The analysis of the potential of a natural spring is elaborated in a separate Aqua for All Shareware product: Dick Bouman (January 2013) Determination of the potential of natural springs for water schemes. This analytical tool holds for stable situations, but the situation might worsen with changing land use patterns and climate change (more extreme events: higher intensities and longer droughts).

For small streams the theory is rather comparable, but the abstraction devices are different and need a precaution for high floods, sediment load and contamination.

One should also analyse the water quality, the risk of contamination and the risk of damage by erosive forces.

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2. One should also check whether it is likely that the water can be brought down by gravity. This can be done from topo-maps, from Google Earth (look at altitude indication), or by using GPS and altitude measurements in the field. If height differences are too high, the designer has to find solutions to deal with the high pressure or to break the pressure. If height differences are too little, GPS and Google may not be accurate enough for design purposes and land surveys are required.

3. Thereafter one should make a sketch map of the area and the concentrations of present and future population. Make a first draft plan of the lay out map of the scheme (source, mains, distributions, siting of stand posts and siting of tanks and other devices).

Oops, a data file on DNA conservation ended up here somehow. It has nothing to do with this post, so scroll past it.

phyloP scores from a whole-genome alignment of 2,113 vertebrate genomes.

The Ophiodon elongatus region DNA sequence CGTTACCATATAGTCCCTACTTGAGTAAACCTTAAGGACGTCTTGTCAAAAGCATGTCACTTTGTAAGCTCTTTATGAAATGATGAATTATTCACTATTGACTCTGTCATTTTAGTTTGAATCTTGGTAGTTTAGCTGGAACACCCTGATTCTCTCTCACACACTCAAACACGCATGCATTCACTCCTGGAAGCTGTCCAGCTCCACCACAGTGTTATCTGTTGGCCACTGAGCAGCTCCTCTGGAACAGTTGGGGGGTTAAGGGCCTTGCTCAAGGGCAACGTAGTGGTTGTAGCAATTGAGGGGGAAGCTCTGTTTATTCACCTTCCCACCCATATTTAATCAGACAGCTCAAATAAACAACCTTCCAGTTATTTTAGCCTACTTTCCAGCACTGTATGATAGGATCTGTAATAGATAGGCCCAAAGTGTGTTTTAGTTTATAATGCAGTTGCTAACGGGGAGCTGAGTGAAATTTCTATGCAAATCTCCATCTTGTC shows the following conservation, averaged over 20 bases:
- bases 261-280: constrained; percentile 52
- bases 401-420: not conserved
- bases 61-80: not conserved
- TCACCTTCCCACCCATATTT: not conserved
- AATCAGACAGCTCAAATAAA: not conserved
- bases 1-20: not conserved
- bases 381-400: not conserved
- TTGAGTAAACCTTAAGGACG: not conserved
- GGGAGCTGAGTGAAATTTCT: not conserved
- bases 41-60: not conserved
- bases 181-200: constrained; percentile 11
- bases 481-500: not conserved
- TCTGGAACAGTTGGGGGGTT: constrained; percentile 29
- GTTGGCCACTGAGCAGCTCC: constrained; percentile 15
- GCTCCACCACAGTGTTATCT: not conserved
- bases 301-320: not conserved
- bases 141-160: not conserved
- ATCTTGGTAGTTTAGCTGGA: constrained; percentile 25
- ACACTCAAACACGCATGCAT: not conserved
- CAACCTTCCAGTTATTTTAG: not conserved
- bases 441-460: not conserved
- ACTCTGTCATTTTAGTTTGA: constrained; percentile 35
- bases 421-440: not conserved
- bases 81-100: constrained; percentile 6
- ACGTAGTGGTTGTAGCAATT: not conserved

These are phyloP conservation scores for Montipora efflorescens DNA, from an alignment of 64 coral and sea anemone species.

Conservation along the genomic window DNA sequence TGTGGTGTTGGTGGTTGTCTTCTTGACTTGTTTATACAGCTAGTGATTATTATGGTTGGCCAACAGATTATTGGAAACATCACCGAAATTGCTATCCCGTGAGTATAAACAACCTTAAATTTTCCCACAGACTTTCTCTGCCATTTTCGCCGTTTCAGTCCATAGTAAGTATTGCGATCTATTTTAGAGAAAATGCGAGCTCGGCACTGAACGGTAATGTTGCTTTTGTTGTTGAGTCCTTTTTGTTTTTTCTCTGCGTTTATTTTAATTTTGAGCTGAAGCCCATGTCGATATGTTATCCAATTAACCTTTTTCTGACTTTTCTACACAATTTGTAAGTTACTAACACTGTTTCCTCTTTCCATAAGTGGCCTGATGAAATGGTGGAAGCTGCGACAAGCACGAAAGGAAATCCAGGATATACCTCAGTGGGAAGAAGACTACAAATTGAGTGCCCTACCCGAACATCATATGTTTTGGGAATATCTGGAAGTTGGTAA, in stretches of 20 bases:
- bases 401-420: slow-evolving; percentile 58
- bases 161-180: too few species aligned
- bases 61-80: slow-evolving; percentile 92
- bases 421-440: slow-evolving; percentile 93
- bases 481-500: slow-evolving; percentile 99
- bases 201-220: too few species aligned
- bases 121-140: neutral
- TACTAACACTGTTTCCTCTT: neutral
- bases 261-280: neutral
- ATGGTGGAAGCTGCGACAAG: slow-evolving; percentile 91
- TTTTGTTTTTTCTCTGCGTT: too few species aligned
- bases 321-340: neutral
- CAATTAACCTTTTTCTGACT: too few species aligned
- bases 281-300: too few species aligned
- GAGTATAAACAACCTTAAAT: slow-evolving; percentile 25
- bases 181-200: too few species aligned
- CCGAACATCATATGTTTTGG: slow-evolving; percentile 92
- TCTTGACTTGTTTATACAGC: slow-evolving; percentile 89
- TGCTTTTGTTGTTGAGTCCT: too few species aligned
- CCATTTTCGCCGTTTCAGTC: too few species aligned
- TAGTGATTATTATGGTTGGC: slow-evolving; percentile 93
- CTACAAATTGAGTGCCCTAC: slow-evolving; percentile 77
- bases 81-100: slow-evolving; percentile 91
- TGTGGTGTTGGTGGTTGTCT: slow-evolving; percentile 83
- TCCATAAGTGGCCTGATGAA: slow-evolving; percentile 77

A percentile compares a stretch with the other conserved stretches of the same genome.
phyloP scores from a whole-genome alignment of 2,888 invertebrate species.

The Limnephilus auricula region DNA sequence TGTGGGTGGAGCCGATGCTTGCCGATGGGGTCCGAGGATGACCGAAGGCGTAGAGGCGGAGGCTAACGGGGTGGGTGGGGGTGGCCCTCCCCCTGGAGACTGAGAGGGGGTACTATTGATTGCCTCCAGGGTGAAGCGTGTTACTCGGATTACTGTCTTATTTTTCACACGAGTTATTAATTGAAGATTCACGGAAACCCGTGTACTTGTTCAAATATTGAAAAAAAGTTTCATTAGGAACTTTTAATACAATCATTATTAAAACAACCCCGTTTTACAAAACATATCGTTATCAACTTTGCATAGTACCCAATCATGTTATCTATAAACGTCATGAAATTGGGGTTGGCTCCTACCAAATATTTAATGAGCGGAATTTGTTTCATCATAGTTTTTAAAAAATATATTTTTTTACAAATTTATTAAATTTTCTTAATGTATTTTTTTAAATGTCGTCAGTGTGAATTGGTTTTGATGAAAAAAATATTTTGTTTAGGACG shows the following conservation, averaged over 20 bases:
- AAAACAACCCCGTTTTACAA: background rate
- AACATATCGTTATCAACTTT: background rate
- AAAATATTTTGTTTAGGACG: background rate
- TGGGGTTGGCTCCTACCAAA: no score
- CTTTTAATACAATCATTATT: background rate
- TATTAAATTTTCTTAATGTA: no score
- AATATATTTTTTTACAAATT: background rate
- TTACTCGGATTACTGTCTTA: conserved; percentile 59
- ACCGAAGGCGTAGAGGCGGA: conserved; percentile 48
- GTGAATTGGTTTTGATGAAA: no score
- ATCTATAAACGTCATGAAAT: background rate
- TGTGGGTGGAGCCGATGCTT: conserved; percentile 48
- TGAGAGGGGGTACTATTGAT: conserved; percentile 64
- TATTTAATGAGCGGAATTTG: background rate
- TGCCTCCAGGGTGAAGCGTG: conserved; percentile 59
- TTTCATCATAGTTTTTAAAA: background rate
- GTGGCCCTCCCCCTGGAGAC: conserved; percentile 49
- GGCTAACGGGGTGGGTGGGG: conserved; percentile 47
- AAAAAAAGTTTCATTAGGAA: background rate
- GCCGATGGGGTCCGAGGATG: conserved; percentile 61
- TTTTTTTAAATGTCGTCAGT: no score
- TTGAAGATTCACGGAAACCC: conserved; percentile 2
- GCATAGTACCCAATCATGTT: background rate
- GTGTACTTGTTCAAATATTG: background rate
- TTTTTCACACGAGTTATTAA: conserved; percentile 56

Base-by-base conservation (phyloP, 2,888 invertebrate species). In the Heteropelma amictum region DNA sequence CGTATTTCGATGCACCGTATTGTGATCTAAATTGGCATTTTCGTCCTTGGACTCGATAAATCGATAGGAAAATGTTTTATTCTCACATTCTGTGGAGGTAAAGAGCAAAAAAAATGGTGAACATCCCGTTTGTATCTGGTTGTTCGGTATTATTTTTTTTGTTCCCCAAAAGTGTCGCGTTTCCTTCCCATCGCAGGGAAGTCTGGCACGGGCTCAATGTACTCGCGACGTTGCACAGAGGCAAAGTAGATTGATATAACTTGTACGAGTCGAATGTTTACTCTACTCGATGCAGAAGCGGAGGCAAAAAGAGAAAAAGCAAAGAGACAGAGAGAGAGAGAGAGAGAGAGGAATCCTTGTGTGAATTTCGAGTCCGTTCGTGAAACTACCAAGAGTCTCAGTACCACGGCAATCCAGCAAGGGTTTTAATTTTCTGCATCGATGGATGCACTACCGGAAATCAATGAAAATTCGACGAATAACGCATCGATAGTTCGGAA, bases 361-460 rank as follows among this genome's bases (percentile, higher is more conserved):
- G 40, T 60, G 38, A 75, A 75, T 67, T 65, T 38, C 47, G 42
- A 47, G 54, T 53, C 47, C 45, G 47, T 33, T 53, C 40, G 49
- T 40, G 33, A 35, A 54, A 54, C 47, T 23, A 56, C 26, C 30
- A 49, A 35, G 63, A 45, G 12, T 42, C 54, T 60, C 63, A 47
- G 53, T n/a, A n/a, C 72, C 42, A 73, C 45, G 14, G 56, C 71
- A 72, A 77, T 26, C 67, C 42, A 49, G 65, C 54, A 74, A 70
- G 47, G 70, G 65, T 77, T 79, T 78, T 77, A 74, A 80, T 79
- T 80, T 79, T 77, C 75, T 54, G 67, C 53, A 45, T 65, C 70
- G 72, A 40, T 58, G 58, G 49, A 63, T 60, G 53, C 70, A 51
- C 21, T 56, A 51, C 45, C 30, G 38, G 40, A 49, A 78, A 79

4. Then one should analyse the future demand at the end of the life time of the scheme (population, other users and the use per consumer); calculate the required stand posts per area and define the required flow per stand post.

5. Finally, one can make per sub-section an analysis of the required design flow, working from the end to the top and using design criteria such as a risk factor for the mains and a peak factor for the distribution lines. One should check whether the required flow is below the minimum flow of the source. If not, one should look after additional or alternative sources, or one could adopt the preliminary design (smaller distribution, restriction on additional use or elimination of branches that require peak demand from the main line).

From the resulting preliminary sketch one can start with the hydraulic calculations.

2.2 Design criteria Examples of design criteria for closed and open systems are summarized in table 1.

CLOSED SYSTEM OPEN SYSTEM

OBSERVATION

Domestic Water Use 20-50 l/capita/day

20-50 l/cap/day Mean between public standposts (67%) and house connections (33%)

Peak Factor in Main 1.15 3 To compensate for losses

Peak Factor in distribution

4 3 This factor is used to determine peak design flow per Public Standpost: Q = nr of people per PS* use (l/d) * peak factor / 86,400. (l/sec)

Storage capacity of Tank

0.5 * daily water demand in distribution

0 For open system not required; only if there are sub-systems with many house connections

Maximum pressure in pipes

(50 m) (50 m) PN6 pipes have 60 meter; but most taps can only have less than 50; other wise a pressure break is required

Preferred velocity in pipe at design flow

0.5 2.0 m/s 0.5-2.0 m/s

Min. and Max velocity at design flow

0.2 3.0 m